|2. Inventory and Control of Software Assets||Varonis monitors and baselines network and user activity, and alerts on abnormal behavior that could indicate attempts at infiltration by a bad actor.|
|3. Continuous Vulnerability Management||Because Varonis is a behavior-based system, it can detect threats that are not already known. Varonis is an extra layer of defense when attackers find an unpatched vulnerability.|
|4. Controlled Use of Administrative Privileges||Varonis provides monitoring and threat modeling to detect administrator logins and potential privilege escalation attempts by attackers.|
|5. Secure Configuration for Hardware and Software on Mobile Devices, Laptops, Workstations, and Servers||Varonis monitors directory services for any changes to critical security configurations and alerts on any changes so your IR team can verify they are authorized changes.|
|6. Maintenance, Monitoring, and Analysis of Audit Logs||Varonis aggregates and analyzes logging from multiple inputs and analyzes that data for abnormal behavior that could indicate cyber attacks or insider threats.|
|7. Email and Web Browser Protections||Varonis monitors for evidence of malware infection from browser and email-based attacks.|
|8. Malware Defenses||Varonis threat detection and analysis augments any centralized anti-malware systems. Attackers have little respect for anti-malware software, which they consider easy to workaround. Varonis monitoring catches the behavior of malware to detect the attacker, and it is harder for them to avoid.|
|9. Limitation and Control of Network Ports, Protocols and Services||Varonis monitors perimeter telemetry for abnormal activities that can indicate potential cyberattacks.|
|13. Data Protection||Varonis monitors data and helps you build protections on your data to prevent attackers from moving through the network and stealing data.|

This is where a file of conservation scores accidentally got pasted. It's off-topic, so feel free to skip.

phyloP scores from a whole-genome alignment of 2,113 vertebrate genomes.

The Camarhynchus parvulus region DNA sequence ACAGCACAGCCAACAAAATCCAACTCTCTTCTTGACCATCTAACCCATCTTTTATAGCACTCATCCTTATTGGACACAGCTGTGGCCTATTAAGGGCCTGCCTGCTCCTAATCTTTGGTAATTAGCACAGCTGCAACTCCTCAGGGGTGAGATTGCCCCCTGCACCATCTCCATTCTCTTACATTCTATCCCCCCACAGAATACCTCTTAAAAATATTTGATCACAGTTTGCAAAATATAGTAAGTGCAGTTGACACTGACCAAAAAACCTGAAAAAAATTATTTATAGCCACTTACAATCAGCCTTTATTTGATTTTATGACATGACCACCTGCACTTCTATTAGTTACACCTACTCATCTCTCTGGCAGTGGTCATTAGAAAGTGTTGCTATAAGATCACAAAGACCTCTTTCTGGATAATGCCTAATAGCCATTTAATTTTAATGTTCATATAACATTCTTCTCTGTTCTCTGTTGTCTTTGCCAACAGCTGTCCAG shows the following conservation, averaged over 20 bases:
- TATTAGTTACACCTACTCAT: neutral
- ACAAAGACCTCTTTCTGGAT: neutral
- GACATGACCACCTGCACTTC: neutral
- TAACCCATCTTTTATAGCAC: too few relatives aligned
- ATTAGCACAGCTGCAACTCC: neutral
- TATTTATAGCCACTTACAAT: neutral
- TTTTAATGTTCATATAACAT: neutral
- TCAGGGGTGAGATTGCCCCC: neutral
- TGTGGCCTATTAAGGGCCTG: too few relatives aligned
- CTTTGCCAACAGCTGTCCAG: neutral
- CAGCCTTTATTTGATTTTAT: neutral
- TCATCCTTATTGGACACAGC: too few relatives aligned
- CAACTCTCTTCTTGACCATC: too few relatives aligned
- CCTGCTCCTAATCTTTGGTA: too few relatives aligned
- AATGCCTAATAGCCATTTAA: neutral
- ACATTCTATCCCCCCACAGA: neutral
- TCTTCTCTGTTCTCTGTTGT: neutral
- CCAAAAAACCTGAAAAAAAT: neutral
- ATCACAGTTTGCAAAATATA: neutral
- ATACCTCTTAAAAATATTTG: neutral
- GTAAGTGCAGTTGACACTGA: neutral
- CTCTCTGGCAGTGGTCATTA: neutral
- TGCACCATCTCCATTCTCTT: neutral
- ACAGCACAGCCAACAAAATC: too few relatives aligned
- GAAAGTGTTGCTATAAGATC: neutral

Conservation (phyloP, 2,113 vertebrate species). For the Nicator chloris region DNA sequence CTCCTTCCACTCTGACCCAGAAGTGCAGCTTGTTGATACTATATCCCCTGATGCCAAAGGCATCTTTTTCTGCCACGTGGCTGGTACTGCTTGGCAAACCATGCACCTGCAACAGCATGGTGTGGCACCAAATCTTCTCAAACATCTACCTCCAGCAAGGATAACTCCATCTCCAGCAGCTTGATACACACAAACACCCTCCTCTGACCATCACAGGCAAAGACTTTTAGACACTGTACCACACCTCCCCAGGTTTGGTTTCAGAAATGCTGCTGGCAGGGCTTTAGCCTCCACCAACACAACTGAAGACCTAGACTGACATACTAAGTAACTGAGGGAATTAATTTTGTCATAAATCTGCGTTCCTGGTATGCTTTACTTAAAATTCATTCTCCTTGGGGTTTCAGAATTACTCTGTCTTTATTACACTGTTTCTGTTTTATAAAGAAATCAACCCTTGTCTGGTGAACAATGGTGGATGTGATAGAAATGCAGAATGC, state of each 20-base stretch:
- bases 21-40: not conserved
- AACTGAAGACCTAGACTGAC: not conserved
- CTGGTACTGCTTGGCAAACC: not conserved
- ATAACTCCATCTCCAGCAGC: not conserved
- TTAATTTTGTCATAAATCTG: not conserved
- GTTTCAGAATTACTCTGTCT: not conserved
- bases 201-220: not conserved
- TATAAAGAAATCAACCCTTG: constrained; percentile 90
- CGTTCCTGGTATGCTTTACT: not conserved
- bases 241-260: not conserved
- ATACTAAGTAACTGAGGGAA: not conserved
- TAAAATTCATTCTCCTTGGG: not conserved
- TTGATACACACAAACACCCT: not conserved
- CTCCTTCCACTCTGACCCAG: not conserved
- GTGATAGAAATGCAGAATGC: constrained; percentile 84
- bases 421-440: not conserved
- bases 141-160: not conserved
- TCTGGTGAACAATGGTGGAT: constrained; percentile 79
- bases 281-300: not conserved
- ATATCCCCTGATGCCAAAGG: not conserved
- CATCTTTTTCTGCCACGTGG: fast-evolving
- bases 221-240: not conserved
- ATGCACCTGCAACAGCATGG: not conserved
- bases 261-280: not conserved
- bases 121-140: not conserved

|14. Controlled Access Based on the Need to Know||Varonis classifies and labels sensitive data so it can be encrypted and protected appropriately. Varonis threat detection detects abnormal access of classified data so the threat can be investigated and negated.|
|16. Account Monitoring and Control||Varonis scans and monitors AD for all of these vulnerabilities, and more, so you can remove the risk to your network and track and maintain a stable security posture in AD.|
|17. Security Skills Assessment and Appropriate Training to Fill Gaps||Varonis monitors users for abnormal behaviors to detect evidence of user compromise or insider threats.|
|19. Incident Response and Management||Varonis provides our customers with an IR team to help investigate and understand the alerts they get. It’s a huge value add to an already valuable data security platform.|
|20. Penetration Tests and Red Team Exercises||Varonis provides a Purple Team to help facilitate Red Team and Blue Team exercises with your IR and cybersecurity teams.|
The SANS Top 20 Critical Controls provide the basics of any modern cybersecurity plan, and Varonis provides the central functionality to satisfying those requirements. Follow the Varonis Operational Journey to level up data security, and fill in the gaps with complementary solutions.
And for the additional context of why you need all of these controls and more, check out this webinar: Attacking the Cloud and Transitioning On-Prem to see how attackers can still work around your carefully constructed defenses and steal data